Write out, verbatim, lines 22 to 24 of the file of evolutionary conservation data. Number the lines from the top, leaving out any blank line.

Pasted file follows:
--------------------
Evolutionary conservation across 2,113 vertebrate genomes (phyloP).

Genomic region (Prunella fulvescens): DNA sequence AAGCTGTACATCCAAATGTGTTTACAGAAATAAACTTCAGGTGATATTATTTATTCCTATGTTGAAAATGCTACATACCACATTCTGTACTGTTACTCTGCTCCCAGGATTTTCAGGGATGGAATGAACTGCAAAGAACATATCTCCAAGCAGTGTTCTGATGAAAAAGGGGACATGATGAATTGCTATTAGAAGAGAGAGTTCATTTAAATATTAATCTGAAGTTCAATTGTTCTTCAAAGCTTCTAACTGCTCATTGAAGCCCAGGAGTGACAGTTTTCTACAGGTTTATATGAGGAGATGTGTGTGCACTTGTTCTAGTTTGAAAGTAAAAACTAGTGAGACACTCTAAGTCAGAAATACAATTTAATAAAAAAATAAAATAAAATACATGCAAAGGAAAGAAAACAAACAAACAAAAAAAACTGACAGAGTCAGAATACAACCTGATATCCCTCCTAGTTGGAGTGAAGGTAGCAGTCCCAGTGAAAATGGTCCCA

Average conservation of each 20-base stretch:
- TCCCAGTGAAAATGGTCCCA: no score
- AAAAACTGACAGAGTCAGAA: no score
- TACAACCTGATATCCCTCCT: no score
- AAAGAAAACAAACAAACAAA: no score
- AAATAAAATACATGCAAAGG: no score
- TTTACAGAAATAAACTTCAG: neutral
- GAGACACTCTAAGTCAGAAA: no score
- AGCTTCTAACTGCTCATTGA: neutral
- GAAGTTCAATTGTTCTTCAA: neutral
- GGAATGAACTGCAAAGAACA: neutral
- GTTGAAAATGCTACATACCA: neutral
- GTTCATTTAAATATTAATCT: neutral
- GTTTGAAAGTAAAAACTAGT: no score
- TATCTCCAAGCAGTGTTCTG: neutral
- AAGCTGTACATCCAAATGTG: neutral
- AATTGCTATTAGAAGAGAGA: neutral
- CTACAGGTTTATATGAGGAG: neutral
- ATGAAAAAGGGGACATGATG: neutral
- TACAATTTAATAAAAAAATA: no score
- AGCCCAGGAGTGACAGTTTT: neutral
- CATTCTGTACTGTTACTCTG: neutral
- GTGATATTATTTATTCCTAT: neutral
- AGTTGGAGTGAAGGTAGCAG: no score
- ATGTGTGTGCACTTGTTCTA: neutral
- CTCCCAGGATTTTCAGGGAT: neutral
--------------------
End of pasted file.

- TACAATTTAATAAAAAAATA: no score
- AGCCCAGGAGTGACAGTTTT: neutral
- CATTCTGTACTGTTACTCTG: neutral